Understanding addiction

Addiction impacts the brain in many ways. One of the main neurotransmitters or brain chemicals associated with drug use and other addictive behaviours is dopamine. Our brains release dopamine whenever we anticipate doing something that feels good and/or participate in pleasurable activities.

 

Eating something delicious, walking the dog, having a kiss and cuddle, even checking our phone all activate the dopamine system. Scientists call this ‘reward’ and we are highly motivated to repeat behaviours which provide us with rewards.

 

Unfortunately for us, our natural highs like eating and cuddling can’t compete with the highs we experience from addictive behaviours such as drug use and gambling. When our brains release greater amounts of dopamine, we get cravings for these rewards, even during a binge, which can then lead to compulsive, repetitive behaviour.

Different drugs act on the brain in different ways producing different effects. Hover mouse over each image for more information.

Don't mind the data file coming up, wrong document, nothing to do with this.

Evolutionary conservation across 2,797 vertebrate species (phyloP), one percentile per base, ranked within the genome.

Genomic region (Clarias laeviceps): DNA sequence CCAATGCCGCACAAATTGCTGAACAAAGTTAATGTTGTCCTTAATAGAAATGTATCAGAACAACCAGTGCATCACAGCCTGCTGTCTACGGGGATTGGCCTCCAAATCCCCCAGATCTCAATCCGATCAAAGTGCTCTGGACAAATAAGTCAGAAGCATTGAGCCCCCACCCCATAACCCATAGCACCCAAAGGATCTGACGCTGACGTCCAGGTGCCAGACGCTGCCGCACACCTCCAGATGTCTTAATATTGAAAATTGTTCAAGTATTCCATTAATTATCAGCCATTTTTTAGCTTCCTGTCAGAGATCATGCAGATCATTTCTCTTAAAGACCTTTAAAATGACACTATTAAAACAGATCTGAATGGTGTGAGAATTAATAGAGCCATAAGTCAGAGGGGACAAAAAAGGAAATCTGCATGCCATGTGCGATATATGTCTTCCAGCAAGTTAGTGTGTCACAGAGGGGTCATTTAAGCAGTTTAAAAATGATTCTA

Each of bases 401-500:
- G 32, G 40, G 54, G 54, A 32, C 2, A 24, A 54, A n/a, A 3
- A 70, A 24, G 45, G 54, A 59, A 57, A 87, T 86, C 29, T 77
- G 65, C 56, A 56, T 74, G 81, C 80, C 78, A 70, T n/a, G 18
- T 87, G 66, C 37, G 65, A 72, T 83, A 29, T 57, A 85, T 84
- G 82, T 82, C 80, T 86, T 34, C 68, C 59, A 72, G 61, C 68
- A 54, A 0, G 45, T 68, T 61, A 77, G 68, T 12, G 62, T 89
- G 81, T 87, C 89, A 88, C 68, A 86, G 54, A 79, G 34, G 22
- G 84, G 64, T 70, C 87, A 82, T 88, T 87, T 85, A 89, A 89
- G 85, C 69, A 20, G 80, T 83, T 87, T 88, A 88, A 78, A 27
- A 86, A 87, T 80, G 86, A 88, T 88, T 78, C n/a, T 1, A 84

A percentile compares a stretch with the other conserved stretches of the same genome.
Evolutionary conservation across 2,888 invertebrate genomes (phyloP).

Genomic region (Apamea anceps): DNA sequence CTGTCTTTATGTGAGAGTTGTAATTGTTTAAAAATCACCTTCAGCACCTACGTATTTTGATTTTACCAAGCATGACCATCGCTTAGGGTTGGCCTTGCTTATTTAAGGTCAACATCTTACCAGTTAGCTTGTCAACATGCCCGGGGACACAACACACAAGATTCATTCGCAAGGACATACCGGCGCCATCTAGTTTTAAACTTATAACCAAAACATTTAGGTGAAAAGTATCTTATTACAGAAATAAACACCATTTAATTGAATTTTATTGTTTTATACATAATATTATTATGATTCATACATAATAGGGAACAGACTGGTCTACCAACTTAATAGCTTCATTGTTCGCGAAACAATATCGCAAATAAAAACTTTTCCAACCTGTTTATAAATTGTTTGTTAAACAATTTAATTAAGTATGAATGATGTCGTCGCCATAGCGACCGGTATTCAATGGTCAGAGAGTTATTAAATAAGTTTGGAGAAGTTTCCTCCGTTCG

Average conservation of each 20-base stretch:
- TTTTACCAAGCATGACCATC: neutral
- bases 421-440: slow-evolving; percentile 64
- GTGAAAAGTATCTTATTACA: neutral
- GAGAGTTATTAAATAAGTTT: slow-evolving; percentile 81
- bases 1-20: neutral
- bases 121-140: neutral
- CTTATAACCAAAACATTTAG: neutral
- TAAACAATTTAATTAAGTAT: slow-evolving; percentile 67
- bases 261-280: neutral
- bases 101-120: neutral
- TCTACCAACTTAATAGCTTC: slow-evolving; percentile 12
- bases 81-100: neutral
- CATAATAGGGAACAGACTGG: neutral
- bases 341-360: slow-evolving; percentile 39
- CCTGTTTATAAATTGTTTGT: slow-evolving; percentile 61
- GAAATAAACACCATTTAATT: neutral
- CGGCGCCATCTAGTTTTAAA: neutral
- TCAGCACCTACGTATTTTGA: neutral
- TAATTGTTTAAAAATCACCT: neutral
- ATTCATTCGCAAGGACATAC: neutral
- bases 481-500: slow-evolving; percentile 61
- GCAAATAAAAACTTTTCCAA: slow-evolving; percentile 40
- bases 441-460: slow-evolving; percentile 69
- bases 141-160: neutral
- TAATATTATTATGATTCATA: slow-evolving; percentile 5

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Hallucinogens include LSD, psilocybin (magic mushrooms), and ketamine. These drugs produce visual distortions, empathetic well-being and altered sensory perceptions. For some, this is a meaningful and life-changing experience, for others, it may be unpleasant and frightening.

Hallucinogens

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Depressants include alcohol, cannabis, benzodiazapines (e.g. valium), heroin and GHB. Depressant drugs relax and sedate, slow heart rate and breathing, and reduce inhibitions. Increased doses can cause impaired coordination, irregular and shallow breathing, loss of memory and consciousness, even death.

Depressants

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Stimulants include amphetamines (e.g. Ritalin, Adderall, ice), MDMA, cocaine, nicotine and caffeine. Stimulants increase alertness,attention and endurance, can improve mood and create feelings of euphoria and wellbeing. Increased or long-term use of stimulants can cause insomnia, anxiety, mood swings, aggression and paranoia.

Stimulants

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